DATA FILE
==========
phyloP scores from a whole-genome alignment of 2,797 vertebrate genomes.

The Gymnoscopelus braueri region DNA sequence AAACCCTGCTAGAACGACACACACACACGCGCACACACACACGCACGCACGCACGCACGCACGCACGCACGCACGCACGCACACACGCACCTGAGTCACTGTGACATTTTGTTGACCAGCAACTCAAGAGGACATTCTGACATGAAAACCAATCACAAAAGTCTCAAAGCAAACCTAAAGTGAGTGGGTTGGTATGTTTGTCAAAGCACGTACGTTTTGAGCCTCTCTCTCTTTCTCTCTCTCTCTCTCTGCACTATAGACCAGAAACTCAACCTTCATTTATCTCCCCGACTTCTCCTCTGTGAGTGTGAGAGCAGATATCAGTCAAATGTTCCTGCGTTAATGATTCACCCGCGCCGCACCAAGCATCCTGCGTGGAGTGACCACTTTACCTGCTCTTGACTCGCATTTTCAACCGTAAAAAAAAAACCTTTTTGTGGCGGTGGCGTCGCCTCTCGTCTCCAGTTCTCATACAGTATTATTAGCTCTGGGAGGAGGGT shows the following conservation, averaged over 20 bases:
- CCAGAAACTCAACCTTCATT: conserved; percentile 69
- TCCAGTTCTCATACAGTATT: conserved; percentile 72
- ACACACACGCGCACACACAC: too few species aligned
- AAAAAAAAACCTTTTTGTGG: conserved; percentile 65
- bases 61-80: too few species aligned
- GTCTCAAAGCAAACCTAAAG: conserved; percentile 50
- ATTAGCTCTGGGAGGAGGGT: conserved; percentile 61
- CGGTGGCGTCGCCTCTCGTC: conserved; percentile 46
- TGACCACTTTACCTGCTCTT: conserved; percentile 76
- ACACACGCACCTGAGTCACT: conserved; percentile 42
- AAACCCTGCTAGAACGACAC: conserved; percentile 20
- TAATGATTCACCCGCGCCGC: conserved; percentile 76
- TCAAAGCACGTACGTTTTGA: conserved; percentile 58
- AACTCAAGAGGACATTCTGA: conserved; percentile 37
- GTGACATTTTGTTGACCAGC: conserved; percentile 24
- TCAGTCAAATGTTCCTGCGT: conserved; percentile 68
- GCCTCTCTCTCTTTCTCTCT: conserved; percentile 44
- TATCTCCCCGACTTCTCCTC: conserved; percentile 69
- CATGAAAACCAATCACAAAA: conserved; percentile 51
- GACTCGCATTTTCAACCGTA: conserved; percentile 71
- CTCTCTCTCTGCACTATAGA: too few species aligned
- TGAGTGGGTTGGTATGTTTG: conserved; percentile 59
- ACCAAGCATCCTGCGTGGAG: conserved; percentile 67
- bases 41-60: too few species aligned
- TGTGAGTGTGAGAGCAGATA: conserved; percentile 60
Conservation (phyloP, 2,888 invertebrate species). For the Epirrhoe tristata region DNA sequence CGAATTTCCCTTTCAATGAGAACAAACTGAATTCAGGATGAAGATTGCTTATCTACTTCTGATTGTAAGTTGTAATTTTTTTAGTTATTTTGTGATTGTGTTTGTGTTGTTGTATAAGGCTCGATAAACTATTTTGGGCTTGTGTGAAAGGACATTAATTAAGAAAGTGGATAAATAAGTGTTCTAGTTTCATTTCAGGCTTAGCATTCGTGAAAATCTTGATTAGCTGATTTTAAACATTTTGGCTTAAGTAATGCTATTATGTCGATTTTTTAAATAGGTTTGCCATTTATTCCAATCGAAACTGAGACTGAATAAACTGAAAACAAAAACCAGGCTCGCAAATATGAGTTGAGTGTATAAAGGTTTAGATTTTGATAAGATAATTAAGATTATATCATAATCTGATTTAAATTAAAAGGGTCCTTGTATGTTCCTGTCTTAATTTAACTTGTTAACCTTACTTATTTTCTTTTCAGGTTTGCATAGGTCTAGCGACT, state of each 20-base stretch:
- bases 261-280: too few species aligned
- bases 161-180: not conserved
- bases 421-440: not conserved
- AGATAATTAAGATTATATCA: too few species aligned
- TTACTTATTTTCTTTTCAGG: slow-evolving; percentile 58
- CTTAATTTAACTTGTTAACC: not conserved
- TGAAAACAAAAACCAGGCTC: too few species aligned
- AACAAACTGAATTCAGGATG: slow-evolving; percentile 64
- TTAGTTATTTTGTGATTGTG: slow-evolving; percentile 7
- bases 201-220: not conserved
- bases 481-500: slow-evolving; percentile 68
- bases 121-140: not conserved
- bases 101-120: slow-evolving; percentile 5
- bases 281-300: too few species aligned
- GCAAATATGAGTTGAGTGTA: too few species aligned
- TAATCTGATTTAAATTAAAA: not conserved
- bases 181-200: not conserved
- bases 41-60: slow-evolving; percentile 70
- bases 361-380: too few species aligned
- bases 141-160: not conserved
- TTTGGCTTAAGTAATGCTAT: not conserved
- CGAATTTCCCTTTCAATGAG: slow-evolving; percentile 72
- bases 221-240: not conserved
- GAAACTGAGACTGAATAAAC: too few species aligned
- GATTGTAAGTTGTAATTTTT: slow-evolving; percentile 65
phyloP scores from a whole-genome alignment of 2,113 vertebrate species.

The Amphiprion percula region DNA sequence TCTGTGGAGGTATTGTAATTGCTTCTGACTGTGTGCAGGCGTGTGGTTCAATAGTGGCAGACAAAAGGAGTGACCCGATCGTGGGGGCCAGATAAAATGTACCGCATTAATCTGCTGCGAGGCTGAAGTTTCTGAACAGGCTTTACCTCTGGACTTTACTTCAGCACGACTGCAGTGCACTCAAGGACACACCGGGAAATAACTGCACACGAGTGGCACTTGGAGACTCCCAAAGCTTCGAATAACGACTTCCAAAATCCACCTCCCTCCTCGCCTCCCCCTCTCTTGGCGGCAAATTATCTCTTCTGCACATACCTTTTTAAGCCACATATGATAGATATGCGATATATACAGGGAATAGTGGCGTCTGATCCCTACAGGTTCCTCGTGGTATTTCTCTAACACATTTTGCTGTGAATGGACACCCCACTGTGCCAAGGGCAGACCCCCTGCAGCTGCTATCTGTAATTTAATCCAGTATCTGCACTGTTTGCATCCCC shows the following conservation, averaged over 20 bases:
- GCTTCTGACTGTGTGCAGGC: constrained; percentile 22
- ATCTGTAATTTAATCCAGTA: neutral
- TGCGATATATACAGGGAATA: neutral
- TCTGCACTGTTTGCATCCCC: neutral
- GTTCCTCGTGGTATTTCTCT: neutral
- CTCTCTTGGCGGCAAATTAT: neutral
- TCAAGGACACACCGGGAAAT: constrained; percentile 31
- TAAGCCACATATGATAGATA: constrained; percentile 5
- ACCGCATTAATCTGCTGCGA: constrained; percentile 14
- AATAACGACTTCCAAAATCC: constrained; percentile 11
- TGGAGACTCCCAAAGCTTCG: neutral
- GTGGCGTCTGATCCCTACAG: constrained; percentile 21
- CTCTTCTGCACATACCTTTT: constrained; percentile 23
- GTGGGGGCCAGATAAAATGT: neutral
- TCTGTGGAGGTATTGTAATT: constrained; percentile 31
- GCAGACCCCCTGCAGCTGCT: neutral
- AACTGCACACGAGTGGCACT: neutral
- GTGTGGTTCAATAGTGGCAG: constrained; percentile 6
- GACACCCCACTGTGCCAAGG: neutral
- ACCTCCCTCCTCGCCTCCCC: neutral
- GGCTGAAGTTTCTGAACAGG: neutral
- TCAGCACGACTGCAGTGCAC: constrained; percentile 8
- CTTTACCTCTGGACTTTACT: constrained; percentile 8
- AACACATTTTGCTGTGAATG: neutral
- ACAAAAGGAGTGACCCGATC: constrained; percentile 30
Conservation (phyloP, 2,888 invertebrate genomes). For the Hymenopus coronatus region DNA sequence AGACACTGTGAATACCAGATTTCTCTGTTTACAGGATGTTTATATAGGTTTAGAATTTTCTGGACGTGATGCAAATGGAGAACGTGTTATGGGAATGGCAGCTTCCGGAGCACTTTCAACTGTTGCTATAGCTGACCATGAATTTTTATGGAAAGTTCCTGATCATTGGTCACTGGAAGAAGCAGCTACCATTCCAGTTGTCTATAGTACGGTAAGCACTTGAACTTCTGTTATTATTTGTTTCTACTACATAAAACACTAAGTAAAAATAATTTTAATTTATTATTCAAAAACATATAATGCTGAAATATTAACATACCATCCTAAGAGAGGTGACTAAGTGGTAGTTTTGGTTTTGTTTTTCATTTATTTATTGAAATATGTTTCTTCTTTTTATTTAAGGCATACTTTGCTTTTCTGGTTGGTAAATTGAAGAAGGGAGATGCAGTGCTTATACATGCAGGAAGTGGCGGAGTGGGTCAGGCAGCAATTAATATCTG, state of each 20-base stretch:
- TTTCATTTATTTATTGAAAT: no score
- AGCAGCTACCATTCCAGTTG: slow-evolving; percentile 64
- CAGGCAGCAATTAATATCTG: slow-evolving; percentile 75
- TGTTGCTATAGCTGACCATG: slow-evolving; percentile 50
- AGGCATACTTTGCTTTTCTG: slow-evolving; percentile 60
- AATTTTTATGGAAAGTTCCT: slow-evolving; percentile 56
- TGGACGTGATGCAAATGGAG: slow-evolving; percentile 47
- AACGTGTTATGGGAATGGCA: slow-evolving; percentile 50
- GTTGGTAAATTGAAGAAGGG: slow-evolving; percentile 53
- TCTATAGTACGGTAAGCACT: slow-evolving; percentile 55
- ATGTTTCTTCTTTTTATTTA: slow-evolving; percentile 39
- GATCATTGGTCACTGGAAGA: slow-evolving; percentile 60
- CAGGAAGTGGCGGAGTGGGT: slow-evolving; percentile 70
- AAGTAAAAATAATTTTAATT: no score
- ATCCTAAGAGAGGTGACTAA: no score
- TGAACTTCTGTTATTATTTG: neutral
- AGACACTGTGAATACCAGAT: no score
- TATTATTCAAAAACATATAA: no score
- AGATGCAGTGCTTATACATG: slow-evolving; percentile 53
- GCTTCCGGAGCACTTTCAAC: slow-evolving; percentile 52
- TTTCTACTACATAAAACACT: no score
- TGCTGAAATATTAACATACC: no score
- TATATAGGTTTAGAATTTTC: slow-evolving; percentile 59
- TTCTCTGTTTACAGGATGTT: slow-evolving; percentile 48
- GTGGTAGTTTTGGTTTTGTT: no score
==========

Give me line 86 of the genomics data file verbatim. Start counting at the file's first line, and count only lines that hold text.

- AGGCATACTTTGCTTTTCTG: slow-evolving; percentile 60